Don’t automatically expect to make a profit

Enthusiasm is a wonderful thing but don’t be one of those over-confident start-ups that assumes that by simply opening their new premises or launching a new website that customers will automatically arrive. When you’ve already spent cash on getting to that point, bear in mind that it might take some time to start reaping those rewards.

Create the right budget

Ensure you are realistic and accurate with your cash flow budget. Consider how much cash is expected to come in and when (not every customer will pay on time) and align that with what you expect to pay out over a given period. Your bills or staff shouldn’t be paid late – however some of your customers may feel that it’s fine to decide their own payment terms rather than meet yours.

Look at past payment performance for your regular customers

When you’re pulling together your cash flow plan, you can dig a little deeper and assess when specific customers are most likely to pay but looking at what’s gone before. Unfortunately some customers will think it’s acceptable to pay all their suppliers weeks (or even months) after a product or service has been provided – and do so as a matter of course. You can plan for this. You can also introduce ‘incentives’ to pay on time such as early payment discounts, or disincentives such as late payment fees, to try and address the issue with serial offenders.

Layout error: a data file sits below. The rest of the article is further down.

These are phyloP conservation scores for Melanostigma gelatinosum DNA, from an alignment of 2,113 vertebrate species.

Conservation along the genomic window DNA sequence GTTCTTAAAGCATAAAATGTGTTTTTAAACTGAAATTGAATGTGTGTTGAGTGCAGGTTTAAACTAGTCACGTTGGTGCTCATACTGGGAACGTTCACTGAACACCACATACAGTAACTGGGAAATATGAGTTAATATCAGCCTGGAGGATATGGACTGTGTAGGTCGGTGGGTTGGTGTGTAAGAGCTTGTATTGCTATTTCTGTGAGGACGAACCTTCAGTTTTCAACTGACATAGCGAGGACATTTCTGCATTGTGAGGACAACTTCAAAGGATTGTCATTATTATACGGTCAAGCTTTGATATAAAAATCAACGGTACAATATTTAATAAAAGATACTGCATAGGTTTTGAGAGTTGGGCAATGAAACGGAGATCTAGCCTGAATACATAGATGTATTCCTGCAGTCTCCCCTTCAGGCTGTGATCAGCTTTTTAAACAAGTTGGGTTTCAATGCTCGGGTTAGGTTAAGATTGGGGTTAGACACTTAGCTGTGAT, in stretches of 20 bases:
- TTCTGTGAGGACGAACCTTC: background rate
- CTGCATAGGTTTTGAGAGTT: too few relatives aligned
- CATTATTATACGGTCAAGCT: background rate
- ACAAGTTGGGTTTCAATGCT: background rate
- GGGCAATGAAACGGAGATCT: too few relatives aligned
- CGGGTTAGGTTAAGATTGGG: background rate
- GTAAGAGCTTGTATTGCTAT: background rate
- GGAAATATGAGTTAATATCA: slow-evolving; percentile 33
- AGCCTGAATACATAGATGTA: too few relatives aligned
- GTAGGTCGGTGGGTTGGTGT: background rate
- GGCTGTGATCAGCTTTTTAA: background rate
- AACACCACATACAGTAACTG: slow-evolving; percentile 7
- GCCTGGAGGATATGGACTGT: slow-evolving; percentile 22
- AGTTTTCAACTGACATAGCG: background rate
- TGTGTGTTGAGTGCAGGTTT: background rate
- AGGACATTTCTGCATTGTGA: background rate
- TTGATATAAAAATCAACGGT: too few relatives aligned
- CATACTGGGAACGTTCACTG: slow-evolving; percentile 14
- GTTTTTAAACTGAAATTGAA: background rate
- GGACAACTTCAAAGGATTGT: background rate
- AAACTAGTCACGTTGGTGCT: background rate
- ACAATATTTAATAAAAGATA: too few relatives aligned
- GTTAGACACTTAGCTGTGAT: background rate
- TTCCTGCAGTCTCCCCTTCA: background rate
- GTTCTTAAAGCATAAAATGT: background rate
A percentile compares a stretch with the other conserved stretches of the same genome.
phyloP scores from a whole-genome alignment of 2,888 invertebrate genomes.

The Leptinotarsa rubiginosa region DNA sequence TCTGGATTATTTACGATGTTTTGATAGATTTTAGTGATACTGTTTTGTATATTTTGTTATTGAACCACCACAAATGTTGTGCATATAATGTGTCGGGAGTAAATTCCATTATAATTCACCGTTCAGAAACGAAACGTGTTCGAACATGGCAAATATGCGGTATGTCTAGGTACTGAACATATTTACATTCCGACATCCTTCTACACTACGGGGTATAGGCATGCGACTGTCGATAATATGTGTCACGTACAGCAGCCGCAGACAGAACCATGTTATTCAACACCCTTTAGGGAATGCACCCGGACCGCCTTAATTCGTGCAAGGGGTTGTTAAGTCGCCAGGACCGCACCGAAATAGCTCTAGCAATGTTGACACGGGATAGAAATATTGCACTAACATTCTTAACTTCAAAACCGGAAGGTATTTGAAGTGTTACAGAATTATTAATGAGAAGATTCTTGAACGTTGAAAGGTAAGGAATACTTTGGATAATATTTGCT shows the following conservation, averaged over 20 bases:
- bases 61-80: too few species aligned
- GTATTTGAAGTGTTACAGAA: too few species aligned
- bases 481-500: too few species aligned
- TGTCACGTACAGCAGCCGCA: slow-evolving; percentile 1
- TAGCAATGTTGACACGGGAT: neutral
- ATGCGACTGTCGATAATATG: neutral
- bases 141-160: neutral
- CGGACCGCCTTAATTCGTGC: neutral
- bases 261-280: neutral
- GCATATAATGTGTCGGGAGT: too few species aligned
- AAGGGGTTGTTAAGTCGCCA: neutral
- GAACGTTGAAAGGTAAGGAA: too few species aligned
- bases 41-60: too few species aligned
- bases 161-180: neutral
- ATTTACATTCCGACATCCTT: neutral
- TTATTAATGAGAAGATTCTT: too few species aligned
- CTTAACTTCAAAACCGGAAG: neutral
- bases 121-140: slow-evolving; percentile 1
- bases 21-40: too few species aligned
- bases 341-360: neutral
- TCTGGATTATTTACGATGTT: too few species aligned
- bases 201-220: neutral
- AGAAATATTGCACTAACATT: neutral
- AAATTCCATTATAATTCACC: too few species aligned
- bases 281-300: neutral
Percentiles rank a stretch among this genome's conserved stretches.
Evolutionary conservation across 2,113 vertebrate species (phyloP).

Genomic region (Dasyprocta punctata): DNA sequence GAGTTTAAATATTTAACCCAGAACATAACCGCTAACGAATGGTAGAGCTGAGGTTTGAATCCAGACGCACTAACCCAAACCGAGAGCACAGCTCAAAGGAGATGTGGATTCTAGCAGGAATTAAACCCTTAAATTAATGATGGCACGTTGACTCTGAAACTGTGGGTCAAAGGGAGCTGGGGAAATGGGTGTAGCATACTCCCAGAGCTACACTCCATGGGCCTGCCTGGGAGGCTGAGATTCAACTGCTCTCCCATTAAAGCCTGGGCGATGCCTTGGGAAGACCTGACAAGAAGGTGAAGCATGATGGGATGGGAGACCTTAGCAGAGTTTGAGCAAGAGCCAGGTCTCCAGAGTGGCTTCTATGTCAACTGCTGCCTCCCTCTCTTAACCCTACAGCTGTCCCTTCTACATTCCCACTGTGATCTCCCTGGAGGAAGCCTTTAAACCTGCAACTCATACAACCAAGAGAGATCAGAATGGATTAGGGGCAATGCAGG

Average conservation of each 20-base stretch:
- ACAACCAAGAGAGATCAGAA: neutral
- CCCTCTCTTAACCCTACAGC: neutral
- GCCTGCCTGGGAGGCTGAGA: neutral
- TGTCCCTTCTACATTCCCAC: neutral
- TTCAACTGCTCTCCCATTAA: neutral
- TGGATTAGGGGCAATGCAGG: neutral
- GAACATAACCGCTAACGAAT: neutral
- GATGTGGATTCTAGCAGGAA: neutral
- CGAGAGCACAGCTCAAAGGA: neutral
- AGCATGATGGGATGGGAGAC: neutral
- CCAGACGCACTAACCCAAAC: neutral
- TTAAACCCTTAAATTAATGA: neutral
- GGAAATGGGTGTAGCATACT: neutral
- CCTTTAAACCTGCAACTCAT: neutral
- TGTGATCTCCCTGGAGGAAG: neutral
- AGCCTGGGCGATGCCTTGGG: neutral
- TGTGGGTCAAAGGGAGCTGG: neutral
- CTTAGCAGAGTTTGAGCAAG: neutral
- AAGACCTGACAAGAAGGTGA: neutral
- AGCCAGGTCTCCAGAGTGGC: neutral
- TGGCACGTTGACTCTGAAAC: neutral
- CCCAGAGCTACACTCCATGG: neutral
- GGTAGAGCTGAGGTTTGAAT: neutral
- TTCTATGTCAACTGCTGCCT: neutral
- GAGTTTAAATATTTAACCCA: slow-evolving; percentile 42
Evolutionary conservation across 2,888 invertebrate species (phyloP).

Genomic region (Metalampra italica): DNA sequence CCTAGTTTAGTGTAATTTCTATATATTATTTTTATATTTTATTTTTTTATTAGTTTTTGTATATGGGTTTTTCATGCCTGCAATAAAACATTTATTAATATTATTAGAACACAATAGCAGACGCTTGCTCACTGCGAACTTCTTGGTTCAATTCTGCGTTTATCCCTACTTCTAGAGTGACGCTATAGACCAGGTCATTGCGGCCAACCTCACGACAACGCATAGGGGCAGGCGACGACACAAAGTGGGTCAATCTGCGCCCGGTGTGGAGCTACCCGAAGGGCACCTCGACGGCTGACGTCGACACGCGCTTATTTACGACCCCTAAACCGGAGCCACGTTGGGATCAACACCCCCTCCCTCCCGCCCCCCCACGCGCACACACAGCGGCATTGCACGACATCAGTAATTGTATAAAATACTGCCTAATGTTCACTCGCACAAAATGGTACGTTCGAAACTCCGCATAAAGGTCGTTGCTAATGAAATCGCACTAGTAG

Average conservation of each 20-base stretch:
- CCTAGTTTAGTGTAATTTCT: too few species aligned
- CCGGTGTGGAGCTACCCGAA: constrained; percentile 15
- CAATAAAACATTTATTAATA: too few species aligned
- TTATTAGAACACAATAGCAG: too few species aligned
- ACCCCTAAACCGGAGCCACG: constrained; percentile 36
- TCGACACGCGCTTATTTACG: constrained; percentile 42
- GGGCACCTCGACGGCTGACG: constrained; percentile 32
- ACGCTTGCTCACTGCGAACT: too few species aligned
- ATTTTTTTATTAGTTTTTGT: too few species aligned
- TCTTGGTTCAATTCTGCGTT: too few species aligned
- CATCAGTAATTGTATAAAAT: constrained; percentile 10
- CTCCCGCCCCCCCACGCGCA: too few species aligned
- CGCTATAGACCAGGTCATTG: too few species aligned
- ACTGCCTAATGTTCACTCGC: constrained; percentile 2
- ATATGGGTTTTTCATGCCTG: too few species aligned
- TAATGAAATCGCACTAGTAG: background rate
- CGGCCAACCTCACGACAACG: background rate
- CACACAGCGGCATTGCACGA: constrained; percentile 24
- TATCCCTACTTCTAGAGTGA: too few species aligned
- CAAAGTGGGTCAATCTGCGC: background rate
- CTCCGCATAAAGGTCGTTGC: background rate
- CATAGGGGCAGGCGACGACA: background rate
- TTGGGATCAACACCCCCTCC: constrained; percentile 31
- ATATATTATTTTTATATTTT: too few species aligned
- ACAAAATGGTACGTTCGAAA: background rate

Consider overhead costs and look for possible savings

It’s great to have the best equipment and the nicest work environment, but sometimes it’s necessary to rein in spending whilst you’re trying to manage cash flow tightly. Have you examined all the possible options to keep overheads to a manageable level? And are there some expenses that could be delayed or reduced?

Focus on accounts receivable

A sale can’t truly be counted as a sale until you’ve been paid – so do make sure that you have good procedures in place. From invoicing quickly to setting clear terms and chasing up late payers, staying on top of your accounts receivable activity is a proven way to ensure you don’t simply drift into choppy waters on the back of customers who are not paying on time. Lots of sales being agreed in principle don’t always result in good cash flow.

Give yourself enough of a cushion

If you run your cash flow budget too tightly, you might find problems occur when the unexpected happens such as a customer defaulting unexpectedly on their payment or even going out of business whilst still owing you money. Things do go wrong sometimes, so have a potential fall-back fund so that their issues don’t create problems for you.

Don’t over-order

It’s tempting to bulk order supplies, raw materials, packaging etc. on the basis that you’ll use it anyway. But tying up money in your inventory is a common way to cause cash flow problems. If you don’t get through it as quickly as expected, it’s usually impossible to convert unused stock back into cash without losing money in the process. Buyer beware!

How to solve cash flow problems

There’s no shame in having cash flow problems from time to time. Let’s not forget that the world of business is an uncertain one with no guarantees. To get your business back on track, and avoid the issues that negative cash flows can cause, check out these 10 ways to solve cash flow problems.